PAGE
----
my enemies who crowd around me for the kill. 3
they speak arrogantly. 5
they intend to throw me to the ground. 7
like a young lion crouching 11 in hidden places.
17:13 Rise up, Lord!
Use your sword to rescue me from the wicked man! 14
2 tn Heb “destroy.” The psalmist uses the perfect verbal form to emphasize the degree of danger. He describes the wicked as being already in the process of destroying him.
4 tn Heb “their fat they close.” The Hebrew term חֵלֶב (khelev, “fat”) appears to stand by metonymy for their calloused hearts. They attack the psalmist without feeling any pity or remorse. Some propose emending the text to חֵלֶב לִבָּמוֹ (khelev libbamo, “fat of their heart[s]; cf. Ps 119:70, “their heart is insensitive like fat”). This assumes haplography of the לב (lamed-bet) consonantal sequence.
5 tn Heb “[with] their mouth they speak with arrogance.”
6 tc Heb “our steps, now they surround me.” The Kethib (consonantal text) has “surround me,” while the Qere (marginal reading) has “surround us,” harmonizing the pronoun to the preceding “our steps.” The first person plural pronoun does not fit the context, where the psalmist speaks as an individual. In the preceding verses the psalmist uses a first person singular verbal or pronominal form twenty times. For this reason it is preferable to emend “our steps” to אִשְּׁרוּנִי (’ishÿruni, “they attack me”) from the verbal root אָשֻׁר (’ashur, “march, stride, track”).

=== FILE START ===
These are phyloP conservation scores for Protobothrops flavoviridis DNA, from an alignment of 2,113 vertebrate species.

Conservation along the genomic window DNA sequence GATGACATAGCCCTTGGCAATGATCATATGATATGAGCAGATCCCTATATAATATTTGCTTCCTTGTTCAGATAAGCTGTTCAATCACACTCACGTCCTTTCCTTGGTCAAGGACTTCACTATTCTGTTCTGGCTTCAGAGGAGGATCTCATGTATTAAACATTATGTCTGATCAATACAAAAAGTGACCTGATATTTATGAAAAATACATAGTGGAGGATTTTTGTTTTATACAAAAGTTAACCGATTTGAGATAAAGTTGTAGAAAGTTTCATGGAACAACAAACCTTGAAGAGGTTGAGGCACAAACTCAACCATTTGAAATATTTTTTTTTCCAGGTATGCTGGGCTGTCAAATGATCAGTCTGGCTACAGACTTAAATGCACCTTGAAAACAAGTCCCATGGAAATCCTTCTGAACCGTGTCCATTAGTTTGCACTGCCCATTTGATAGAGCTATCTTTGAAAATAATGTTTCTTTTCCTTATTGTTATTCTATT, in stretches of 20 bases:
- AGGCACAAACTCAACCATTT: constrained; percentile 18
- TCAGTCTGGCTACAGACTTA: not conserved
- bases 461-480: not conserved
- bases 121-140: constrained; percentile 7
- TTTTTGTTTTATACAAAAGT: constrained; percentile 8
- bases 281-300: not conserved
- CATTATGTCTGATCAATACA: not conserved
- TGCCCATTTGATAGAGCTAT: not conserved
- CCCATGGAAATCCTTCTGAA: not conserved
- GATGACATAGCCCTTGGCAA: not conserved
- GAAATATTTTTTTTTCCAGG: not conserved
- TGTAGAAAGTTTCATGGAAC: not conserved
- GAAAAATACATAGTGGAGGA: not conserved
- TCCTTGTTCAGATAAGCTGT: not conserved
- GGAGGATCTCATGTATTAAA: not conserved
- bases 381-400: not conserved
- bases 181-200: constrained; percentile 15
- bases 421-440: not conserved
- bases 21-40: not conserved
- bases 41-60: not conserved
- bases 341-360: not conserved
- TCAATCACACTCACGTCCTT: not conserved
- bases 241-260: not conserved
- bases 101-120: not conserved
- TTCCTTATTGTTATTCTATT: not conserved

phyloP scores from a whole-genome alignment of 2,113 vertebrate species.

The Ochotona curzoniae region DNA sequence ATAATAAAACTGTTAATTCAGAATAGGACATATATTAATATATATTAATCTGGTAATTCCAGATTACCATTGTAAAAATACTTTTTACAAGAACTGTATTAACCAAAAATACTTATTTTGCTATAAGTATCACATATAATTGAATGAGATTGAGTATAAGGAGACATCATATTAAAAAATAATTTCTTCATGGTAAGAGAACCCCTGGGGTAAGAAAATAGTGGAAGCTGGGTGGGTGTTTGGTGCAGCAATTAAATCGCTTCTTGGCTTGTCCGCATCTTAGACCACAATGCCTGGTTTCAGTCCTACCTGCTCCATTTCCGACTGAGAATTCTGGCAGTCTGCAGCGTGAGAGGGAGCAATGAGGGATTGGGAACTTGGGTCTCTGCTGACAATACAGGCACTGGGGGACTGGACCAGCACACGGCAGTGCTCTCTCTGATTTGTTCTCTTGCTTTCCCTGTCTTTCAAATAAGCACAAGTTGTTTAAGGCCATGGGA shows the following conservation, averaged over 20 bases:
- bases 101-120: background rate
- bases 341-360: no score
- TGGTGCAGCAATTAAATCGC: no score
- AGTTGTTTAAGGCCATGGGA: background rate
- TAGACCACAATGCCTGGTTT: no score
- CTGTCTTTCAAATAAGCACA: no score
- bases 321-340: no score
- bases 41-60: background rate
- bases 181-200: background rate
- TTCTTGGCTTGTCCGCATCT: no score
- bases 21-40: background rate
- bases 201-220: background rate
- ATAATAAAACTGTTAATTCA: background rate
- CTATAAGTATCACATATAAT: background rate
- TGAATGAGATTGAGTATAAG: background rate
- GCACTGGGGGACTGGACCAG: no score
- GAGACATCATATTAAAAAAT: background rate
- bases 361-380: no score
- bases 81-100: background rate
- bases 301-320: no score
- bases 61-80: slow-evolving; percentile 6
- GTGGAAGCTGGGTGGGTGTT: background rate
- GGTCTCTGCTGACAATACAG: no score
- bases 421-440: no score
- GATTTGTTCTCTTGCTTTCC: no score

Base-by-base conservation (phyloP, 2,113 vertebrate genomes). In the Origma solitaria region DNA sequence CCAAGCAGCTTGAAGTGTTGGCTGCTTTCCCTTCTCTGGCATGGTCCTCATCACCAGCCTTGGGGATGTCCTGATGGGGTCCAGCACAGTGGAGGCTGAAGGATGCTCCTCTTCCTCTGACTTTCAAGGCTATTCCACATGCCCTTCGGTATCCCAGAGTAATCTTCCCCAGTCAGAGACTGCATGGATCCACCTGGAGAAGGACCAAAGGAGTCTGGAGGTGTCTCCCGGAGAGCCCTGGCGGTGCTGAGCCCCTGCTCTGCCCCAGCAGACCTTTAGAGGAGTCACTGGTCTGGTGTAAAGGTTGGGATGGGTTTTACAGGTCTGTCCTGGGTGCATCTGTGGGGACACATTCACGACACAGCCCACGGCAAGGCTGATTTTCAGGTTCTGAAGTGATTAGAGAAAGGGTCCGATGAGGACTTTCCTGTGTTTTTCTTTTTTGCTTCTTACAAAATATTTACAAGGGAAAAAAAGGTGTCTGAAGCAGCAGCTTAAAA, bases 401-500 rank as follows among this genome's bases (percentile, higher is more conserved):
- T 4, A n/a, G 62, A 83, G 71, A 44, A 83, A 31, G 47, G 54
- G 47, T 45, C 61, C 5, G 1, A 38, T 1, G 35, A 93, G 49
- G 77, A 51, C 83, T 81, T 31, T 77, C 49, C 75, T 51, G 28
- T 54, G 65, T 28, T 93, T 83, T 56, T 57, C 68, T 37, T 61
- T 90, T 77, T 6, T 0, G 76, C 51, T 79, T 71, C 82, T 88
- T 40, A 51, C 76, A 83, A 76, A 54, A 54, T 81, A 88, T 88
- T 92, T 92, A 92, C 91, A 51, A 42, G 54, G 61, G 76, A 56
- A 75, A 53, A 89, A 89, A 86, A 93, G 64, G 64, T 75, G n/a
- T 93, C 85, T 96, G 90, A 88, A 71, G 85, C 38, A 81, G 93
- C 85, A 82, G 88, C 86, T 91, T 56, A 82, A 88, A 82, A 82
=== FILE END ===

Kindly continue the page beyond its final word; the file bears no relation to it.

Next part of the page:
7 tn Heb “their eyes they set to bend down in the ground.”
8 tn Here the psalmist switches to the singular pronoun; he views his enemies collectively, or singles out a representative of the group, perhaps its leader.
9 tn Heb “his likeness [is] like a lion.”
10 tn Heb “[that] longs to tear.”
11 tn Heb “sitting.”
12 tn Heb “Be in front of his face.”
13 tn Or “bring him to his knees.”
14 tn Heb “rescue my life from the wicked [one] [by] your sword.”